Changing Natural and Built Coastal Environments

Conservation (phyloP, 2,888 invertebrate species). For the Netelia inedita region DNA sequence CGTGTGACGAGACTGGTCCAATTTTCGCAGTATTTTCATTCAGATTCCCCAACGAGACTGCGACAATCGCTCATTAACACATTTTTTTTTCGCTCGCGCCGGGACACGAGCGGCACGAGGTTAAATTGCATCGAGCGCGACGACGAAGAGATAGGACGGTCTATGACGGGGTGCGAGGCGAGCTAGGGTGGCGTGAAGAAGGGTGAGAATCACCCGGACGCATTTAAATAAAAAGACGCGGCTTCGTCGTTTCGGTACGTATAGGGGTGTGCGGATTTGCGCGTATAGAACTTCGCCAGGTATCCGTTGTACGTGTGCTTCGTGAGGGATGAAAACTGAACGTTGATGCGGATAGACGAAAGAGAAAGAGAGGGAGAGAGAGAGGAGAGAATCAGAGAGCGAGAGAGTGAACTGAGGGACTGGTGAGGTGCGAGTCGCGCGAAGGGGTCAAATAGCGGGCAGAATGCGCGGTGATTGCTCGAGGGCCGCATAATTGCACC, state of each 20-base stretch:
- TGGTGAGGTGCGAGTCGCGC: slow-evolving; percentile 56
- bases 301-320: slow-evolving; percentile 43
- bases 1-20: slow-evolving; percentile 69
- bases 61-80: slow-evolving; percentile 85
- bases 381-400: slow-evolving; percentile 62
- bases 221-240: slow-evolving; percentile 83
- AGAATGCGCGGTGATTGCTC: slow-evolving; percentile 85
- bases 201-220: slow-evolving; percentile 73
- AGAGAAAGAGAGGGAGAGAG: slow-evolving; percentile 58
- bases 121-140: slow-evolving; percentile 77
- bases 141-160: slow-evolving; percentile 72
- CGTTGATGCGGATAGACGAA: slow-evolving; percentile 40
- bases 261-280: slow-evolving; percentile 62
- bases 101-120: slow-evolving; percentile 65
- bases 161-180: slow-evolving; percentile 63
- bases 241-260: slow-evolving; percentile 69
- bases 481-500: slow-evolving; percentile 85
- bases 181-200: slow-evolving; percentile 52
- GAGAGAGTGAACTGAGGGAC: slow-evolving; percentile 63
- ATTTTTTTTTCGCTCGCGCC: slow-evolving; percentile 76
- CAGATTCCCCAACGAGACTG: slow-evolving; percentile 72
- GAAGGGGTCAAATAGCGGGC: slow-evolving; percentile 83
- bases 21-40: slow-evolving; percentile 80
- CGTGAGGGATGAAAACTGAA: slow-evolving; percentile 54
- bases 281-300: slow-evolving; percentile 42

This course will examine natural and anthropogenic processes affecting the coastal zone and nearshore environment. Ecological principles and their application to design and planning will be emphasized. Topics will include coastal wetland development, sediment movement in estuaries and long-shore, natural disturbance regimes including coastal storms, flooding, and erosion. Applications of ecological principles for landscape design, planning, restoration, recreation, management and conservation at regional scales will include stormwater management, hardened coastlines, sediment and toxics management, marsh restoration, energy development.As a later-sequence ecology course focused on natural processes and built environment issues in the coastal zone/nearshore environment, this class complements existing GSD emphasis on introductory ecology, terrestrial systems and freshwater wetlands. The course focus on ecologically-sound management of coastal zone is highly relevant to current/future concerns with sea level rise, stormwater management, energy infrastructure, commercial transportation. Coastal zone management is most fruitfully approached on a regional scale, an approach transferable to other, current design challenges.Specific expertise brought to course by Parsons includes long-term studies along US northeast coasts of estuarine ecosystems and biodiversity, toxics and sediment management in urban ports (including metropolitan areas of New York City, Boston, Philadelphia/Wilmington, Baltimore), ecologically-based engineered solutions to habitat loss including islands, coastal wetlands, barrier beaches, and peninsulas. Specific expertise brought to course by Apfelbaum includes ecologically-sound applications to achieve restoration objectives, stormwater management, and risk assessment.